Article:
The Elders

Fernando Henrique CardosoDear friends,

I write to you at the end of a very busy few weeks for The Elders.

In June I welcomed my fellow Elders Mary Robinson and Gro Harlem Brundtland to Brazil, where together we called for bold action at Rio+20, the UN summit on sustainable development.

It was a valuable opportunity for us to make the most of our ‘Elder’ status and remind world leaders of their responsibility to make wise decisions today in the interests of future generations.

Empowering the younger generation

We were joined in Rio by the four ‘Youngers’ with whom we had spent several weeks debating the issues that affect us all – from balancing people, profit and environment, to whether these global summits are really effective at achieving change.

While we were disappointed with the outcome of the Rio+20 conference, Esther, Marvin, Sara and Pedro showed us exactly why we must empower the generation who will inherit this planet: they have a fresh perspective, creative ideas, long-term vision, and the energy to keep pushing for change.

The thousands of young people who travelled to Rio+20 were one of the conference’s clear positives. They are determined to make a difference, and are compelled by a real feeling of urgency – and this is exactly what is needed.

“We cannot keep thinking or operating the way we did 40, 20 or even 10 years ago… we don't have time for vague rhetoric anymore.”

Elders+Youngers in Rio

Rio+20 didn't go far enough – what now? Join the final Elders+Youngers debate!

PHOTOS | Bringing intergenerational dialogue to Rio+20

Fernando Henrique Cardoso and Pedro Telles

“This is a ‘once in a generation’ moment when the world needs vision, commitment and above all, leadership. Sadly, the current document is a failure of leadership.”

VIDEO | The Elders+Youngers answer your questions on sustainable development direct from Rio

PRESS RELEASE | Rio+20 is not the response we need to safeguard people and the planet


Celebrating five years of The Elders

We have also just celebrated five years since Nelson Mandela brought The Elders together for the first time in Johannesburg, marking the anniversary with a lively public debate at the Barbican Centre in London.

This milestone coincides with Mandela Day, a day when we honour our founder’s legacy by giving our time in the service of others. Mary Robinson, Jimmy Carter and Archbishop Tutu visited several charities in London that work with young people, hearing about the challenges they face, and what they are doing together to help themselves and others.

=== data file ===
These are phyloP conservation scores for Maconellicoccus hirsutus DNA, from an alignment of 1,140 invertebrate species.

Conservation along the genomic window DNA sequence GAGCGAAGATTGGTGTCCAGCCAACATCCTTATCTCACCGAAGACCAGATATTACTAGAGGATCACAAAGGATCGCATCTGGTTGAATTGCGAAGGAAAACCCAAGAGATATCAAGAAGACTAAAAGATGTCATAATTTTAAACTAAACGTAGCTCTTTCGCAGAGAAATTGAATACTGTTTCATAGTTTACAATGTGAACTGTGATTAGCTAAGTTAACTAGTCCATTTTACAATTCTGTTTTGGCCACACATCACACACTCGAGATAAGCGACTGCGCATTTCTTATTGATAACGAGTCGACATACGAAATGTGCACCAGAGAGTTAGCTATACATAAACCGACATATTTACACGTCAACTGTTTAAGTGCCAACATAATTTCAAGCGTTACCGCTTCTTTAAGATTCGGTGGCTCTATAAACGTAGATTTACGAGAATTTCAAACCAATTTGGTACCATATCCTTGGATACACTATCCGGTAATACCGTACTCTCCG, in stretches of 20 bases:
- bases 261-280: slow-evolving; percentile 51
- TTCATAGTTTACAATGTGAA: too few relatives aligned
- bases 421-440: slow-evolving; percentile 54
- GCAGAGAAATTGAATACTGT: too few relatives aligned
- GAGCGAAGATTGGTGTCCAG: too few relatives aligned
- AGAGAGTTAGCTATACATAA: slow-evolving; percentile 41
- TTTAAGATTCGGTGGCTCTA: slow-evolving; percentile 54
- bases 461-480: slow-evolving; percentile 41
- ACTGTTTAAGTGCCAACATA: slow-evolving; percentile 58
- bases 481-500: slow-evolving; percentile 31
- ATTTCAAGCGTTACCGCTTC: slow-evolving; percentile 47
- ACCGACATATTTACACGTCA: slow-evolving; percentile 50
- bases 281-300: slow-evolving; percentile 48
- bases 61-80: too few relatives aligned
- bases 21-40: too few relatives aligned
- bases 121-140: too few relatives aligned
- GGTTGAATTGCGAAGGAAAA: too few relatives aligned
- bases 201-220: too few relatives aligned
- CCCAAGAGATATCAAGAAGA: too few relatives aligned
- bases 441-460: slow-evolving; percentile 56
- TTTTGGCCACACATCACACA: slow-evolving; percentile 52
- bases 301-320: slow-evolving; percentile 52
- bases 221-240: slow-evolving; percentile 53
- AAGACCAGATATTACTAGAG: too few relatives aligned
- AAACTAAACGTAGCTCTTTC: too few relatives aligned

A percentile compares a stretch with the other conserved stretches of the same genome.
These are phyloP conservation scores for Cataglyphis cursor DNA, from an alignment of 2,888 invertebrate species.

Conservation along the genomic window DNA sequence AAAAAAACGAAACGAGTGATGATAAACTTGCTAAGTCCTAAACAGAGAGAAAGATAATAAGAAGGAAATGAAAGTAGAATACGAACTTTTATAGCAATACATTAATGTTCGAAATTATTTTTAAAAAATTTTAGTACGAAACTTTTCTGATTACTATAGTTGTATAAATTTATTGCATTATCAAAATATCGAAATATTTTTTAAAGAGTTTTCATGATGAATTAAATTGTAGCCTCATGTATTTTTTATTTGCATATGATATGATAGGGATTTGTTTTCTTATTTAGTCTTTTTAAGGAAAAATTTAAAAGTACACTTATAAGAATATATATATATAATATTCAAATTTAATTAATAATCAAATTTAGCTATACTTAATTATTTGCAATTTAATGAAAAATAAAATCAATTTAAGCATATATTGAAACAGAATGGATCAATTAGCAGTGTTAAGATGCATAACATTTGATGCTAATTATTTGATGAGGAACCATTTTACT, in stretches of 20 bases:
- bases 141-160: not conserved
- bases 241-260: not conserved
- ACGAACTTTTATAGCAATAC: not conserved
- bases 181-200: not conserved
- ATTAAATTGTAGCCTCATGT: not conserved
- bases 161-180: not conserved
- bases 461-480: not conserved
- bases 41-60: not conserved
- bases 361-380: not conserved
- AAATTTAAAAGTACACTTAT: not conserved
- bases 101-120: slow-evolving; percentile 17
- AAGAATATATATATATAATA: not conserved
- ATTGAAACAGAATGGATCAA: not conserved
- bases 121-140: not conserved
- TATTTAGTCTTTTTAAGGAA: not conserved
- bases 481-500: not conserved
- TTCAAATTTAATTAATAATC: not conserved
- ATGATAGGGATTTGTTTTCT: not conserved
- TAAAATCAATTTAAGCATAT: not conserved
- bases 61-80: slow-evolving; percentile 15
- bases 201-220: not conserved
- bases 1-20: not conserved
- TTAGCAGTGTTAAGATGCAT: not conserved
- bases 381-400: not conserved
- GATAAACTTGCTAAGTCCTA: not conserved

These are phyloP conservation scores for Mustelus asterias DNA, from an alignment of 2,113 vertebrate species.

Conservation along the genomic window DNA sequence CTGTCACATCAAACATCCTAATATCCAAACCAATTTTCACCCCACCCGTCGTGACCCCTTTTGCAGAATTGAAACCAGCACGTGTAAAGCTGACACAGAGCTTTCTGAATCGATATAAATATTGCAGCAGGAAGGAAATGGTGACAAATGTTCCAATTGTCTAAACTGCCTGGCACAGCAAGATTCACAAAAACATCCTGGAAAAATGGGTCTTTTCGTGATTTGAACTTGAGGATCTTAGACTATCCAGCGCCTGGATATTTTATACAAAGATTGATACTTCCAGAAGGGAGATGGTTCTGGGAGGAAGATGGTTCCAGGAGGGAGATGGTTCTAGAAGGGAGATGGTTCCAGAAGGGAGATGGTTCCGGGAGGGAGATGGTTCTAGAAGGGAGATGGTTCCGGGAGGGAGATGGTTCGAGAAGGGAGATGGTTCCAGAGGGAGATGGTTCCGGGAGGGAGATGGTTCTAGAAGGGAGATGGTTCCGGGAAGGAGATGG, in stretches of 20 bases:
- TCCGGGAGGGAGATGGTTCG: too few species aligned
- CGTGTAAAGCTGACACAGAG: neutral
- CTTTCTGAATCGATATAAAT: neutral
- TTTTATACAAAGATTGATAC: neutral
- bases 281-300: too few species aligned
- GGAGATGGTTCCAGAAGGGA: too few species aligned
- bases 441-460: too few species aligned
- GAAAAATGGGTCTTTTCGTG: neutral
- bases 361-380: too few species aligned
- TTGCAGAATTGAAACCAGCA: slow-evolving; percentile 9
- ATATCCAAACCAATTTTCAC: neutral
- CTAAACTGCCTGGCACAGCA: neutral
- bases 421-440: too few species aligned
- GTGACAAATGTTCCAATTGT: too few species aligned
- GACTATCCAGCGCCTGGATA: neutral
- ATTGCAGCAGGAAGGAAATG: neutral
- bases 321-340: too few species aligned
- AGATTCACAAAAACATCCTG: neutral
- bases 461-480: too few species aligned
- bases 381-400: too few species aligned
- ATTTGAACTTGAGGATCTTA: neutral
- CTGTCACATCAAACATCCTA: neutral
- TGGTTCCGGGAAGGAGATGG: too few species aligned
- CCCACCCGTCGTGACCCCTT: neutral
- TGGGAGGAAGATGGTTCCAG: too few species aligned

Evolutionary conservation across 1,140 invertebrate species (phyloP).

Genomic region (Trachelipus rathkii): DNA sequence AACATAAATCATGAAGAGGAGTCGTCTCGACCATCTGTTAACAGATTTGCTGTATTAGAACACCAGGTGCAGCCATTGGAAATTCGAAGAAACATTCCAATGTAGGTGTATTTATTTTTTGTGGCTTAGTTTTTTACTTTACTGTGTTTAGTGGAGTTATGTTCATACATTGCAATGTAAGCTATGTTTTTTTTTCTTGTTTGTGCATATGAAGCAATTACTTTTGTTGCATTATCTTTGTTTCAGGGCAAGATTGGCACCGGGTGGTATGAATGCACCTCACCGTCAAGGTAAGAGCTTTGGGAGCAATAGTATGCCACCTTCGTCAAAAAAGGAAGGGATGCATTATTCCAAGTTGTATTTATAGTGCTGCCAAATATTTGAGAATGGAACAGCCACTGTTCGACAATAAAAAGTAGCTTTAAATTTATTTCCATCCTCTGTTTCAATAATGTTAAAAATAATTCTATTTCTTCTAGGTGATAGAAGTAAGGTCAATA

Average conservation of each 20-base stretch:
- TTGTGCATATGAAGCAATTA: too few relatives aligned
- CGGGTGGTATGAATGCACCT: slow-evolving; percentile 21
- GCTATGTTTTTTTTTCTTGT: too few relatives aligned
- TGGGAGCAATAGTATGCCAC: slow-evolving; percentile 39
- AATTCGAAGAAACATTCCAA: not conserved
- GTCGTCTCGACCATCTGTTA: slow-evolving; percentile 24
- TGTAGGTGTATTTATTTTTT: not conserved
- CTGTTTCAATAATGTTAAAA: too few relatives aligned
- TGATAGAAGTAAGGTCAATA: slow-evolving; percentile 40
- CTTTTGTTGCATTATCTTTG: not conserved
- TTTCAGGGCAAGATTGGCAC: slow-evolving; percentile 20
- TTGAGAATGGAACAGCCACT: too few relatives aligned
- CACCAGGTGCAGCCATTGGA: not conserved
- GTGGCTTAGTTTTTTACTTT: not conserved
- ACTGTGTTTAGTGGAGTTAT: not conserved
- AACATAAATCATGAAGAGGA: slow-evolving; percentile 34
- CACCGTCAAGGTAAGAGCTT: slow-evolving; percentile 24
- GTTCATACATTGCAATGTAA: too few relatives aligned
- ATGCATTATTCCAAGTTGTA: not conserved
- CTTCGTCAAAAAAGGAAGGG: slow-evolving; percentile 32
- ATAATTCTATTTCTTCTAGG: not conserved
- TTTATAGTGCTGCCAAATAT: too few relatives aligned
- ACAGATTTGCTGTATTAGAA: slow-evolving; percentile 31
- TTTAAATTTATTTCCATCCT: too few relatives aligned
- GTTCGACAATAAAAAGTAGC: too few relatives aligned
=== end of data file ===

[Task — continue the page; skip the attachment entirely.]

I know that many of you joined this global day of action, dedicating your time and energy to help others in the spirit of Mandela Day. I hope you will share your experiences with us and with other members of our ‘global village’ on our Facebook page.

The Elders with the UK Foreign Secretary The Elders with Jon Snow

PHOTOS | Five years of working together for peace and human rights: The Elders in London

VIDEO | Celebrating five years of The Elders: public debate at the Barbican Centre in London

Mary Robinson and Desmond Tutu with a young person from XLP The Elders reunited with Nelson Mandela

PHOTOS | Inspiring positive action for Mandela Day 2012

VIDEO | Give 67 minutes to change the world on Mandela Day 2012


South Sudan: the path to peace and prosperity

After the events in London, Archbishop Tutu led a delegation of Elders to South Sudan – the world’s newest country – which celebrated its first anniversary of independence on 9 July but faces many challenges, not least the tense relations with its neighbour, Sudan.

This was the second part of a two-phase visit to the region, following Jimmy Carter and Lakhdar Brahimi’s visit to Khartoum in May, aiming to encourage the leaders of both countries to return to the negotiating table.

Desmond Tutu with clergy in South Sudan

“While outsiders such as the AU and the UN can help, what is crucial is for the leaders of Sudan and South Sudan to talk directly and build mutual trust; the task cannot be left to anybody else.”

PHOTOS | Encouraging the path of peace for Sudan and South Sudan

BLOG | South Sudan's peace dividends: the short and long term goals | Martti Ahtisaari


“We are already witnessing an unbearable catastrophe with the fighting in Blue Nile and South Kordofan in Sudan, and the ensuing outpouring of refugees into South Sudan and Ethiopia.”

Mary Robinson with a young women in Yusuf Batil refugee camp

BLOG | End the suffering in the Sudans | Desmond Tutu

PHOTOS | Finding resilience in a fragile place: the Elders visit Yusuf Batil refugee camp


Ultimately, it is only the leaders who can resolve their disagreements, and they have the responsibility to do so – the welfare of all of their people depends on it. As Elders, we will continue to support peace-building efforts in any way we can.


Best wishes,

Fernando Henrique Cardoso

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